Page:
As a parent now, when I’m outside of my home and my daughter is at nursery, I do think of the unpredictability of life. Some times, we think we have control, that we can control our lives but we actually can’t. Things do happen that are outside of our control.
I sometimes ask myself “what if I went into labour whilst I was on the underground?” Even if the hospital had agreed to store my own blood but I was not in the hospital grounds at the time I needed it, my ‘donation’ would not have made a difference to me.
I’ve never officially thanked the people whose blood not just saved me but has given me 4 years and counting to spend with my daughter. Whoever you are, THANK YOU!
You see, just as the doctors arrived in my delivery room that fateful day, they told me that my body temperature was plummeting and they needed to wrap me in an electric blanket to try to bring my body temperature up.
When I think of people’s body temperature dropping rapidly, the first image that pops into my head is that of some stranded in a snowy mountain somewhere. Somewhere like Canada. It never once crossed my mind that in London, that would ever be a scenario.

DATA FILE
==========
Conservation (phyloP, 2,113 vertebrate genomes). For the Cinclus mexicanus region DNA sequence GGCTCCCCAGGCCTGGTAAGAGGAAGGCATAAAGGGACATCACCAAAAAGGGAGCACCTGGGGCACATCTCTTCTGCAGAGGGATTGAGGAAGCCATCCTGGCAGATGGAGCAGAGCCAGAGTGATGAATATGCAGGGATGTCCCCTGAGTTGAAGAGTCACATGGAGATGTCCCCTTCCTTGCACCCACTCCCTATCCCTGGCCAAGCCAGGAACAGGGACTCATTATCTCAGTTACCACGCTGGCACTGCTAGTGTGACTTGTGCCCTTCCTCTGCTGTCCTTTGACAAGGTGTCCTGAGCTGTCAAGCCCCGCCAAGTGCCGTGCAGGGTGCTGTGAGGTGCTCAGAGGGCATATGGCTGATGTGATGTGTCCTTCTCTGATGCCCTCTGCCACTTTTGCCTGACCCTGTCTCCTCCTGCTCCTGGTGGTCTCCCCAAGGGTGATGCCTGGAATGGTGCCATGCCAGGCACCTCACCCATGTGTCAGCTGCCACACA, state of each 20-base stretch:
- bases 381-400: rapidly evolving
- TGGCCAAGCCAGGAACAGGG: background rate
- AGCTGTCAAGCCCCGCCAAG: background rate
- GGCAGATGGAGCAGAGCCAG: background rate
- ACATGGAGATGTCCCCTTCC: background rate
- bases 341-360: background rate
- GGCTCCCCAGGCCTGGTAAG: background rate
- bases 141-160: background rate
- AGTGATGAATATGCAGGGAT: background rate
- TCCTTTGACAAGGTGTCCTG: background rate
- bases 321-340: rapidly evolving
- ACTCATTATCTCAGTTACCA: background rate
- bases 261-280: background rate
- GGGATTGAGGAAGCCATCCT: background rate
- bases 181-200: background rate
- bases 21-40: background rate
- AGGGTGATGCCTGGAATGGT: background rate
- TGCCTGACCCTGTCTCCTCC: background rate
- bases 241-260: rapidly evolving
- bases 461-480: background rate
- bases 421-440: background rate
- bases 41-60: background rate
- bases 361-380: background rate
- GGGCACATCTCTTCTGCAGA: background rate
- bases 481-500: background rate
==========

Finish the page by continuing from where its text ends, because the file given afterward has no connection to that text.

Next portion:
So you see, life is unpredictable, we cannot control every situation, especially when there are silly inconsiderate folks sharing our roads. Have you seen some London drivers?!
If you believe blood transfusions are important, please do donate blood today
It took 18 months before I got my first period back post-childbirth, so roughly 2 years after my daughter was born, I wanted to pay it forward and tried to donate. Apparently, from what I read then, if you have received a blood transfusion in the past, you cannot donate blood any more.
That’s why I’m using this post to encourage more people to consider donating blood.
This is a collaborative post with Smart Cells. You can find out more about what they do on their website by clicking here.
Sorry, there’s a really small error in the drawing of who accepts what blood drawing on the infographic. Please watch the Youtube video on this page to get the correct info.